"When I first saw (the George Floyd video), my first reaction was oh no, not again," said Wake Superior Court Judge Vince Rozier.
Amid this national reckoning about race and racism after George Floyd, Rozier and five other African-American Wake Superior and District Court judges did not gather to protest. They gathered to pray.
"That was just our way of stepping outside of the courthouse; taking off the robes and just acknowledging that we're human too. We have hearts. We're hurting as well," Rozier said. "I prayed for humility in our roles, for our system. If there's any bias or prejudice or racism or brutality that it be purged - that the evil be removed."
Wake County Superior Court Judge Vince Rozier joined five other black Wake judges today in a moment of prayer outside the courthouse. Our conversation with him amid this national reckoning over race, racism and criminal justice reform is tonight at 11. #abc11 pic.twitter.com/LW0wxlukM1— Joel Brown (@JoelBrownABC11) June 12, 2020
In the days since Floyd died under the knee of police in Minnesota, the rallying cries of 'No justice, no peace' also ring for judicial reform.
ABC11 asked Judge Rozier if he agrees that there is systemic racism in the judicial system. "As a judge, it's hard for me to comment about that specifically," he said. "But statistically it catches your attention."
We also asked the judge about the stunning disparities in local arrests records dug up by the I-Team: In Wake County, blacks are one-fifth of the population but account for more than half of all the arrests. Rozier responded to the question if the numbers seemed fair?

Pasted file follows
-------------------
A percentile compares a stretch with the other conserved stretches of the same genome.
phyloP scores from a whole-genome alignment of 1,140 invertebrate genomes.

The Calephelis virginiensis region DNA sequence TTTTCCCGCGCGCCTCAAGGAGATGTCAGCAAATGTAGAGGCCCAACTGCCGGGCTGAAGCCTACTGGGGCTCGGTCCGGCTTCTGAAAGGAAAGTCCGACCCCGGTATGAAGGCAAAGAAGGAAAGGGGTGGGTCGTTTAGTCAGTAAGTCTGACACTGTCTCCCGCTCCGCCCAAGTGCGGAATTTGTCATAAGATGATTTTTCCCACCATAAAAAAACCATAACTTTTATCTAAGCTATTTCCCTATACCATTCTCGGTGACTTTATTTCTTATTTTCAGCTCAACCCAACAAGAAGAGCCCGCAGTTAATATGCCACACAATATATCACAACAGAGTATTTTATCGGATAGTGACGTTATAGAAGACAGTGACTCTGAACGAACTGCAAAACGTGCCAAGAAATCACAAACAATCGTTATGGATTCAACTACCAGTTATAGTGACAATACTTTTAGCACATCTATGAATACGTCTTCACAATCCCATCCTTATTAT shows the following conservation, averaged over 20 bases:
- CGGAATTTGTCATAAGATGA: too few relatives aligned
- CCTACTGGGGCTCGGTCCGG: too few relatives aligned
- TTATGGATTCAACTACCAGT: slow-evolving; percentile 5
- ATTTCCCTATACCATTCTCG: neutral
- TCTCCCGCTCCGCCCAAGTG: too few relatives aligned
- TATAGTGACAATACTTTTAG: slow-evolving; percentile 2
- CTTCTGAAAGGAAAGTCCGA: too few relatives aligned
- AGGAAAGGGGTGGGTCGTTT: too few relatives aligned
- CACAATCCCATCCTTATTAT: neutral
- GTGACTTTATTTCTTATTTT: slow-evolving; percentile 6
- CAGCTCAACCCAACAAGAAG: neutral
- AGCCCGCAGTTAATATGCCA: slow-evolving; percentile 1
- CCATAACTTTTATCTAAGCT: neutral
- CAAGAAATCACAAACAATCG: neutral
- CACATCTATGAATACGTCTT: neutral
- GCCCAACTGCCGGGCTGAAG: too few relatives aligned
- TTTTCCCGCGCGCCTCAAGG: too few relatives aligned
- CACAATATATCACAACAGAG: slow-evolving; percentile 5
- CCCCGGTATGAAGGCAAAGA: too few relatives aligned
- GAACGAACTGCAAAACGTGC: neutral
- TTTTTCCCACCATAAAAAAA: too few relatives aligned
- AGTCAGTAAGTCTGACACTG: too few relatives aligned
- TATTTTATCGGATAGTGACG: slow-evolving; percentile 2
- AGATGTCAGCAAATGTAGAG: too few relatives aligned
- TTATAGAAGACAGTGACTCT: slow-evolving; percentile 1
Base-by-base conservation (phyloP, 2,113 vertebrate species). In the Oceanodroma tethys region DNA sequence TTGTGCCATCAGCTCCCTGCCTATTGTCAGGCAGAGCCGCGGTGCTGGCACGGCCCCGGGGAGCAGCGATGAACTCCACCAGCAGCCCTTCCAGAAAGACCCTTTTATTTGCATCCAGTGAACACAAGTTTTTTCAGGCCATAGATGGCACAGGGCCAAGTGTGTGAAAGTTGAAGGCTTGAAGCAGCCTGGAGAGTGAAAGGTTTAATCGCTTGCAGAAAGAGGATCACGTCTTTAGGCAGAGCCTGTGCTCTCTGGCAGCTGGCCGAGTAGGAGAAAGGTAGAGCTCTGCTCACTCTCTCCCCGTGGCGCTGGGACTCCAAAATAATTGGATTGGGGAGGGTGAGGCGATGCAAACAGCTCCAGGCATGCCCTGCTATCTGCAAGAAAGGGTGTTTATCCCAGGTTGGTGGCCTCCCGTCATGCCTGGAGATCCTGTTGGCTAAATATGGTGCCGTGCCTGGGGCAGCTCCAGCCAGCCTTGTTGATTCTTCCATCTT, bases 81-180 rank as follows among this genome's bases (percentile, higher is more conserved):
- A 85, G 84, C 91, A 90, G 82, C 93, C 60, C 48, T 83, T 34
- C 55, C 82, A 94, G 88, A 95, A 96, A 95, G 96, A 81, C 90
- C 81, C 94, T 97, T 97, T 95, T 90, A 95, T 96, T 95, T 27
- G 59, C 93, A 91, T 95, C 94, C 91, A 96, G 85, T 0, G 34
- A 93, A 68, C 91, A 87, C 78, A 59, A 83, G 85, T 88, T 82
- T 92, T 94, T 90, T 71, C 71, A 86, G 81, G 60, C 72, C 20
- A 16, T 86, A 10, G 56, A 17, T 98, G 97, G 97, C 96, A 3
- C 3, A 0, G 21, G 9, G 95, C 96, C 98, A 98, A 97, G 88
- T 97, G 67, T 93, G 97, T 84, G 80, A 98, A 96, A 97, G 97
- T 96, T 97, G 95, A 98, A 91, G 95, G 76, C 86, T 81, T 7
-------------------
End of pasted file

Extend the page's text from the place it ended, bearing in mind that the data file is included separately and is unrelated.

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"As a judge, it's my job to determine what's fair based on the law when a case comes before me. But I will say the stats are alarming," he said. "I think that's the question we're all grappling with now. A lot of people are struggling to figure out if those statistics mean that every single individual, or police officer is racist or prejudiced, or if all those statistics are the result of implicit bias or the result of the way we police."
It's rare for sitting judges to grant television interviews and Rozier was intentional not to undermine his position as a symbol of fairness and impartiality. But he did say that the moment of prayer Thursday represented just six people who decided to take off their uniforms and pray for something good. He added, "Imagine a world where more people decided to do that."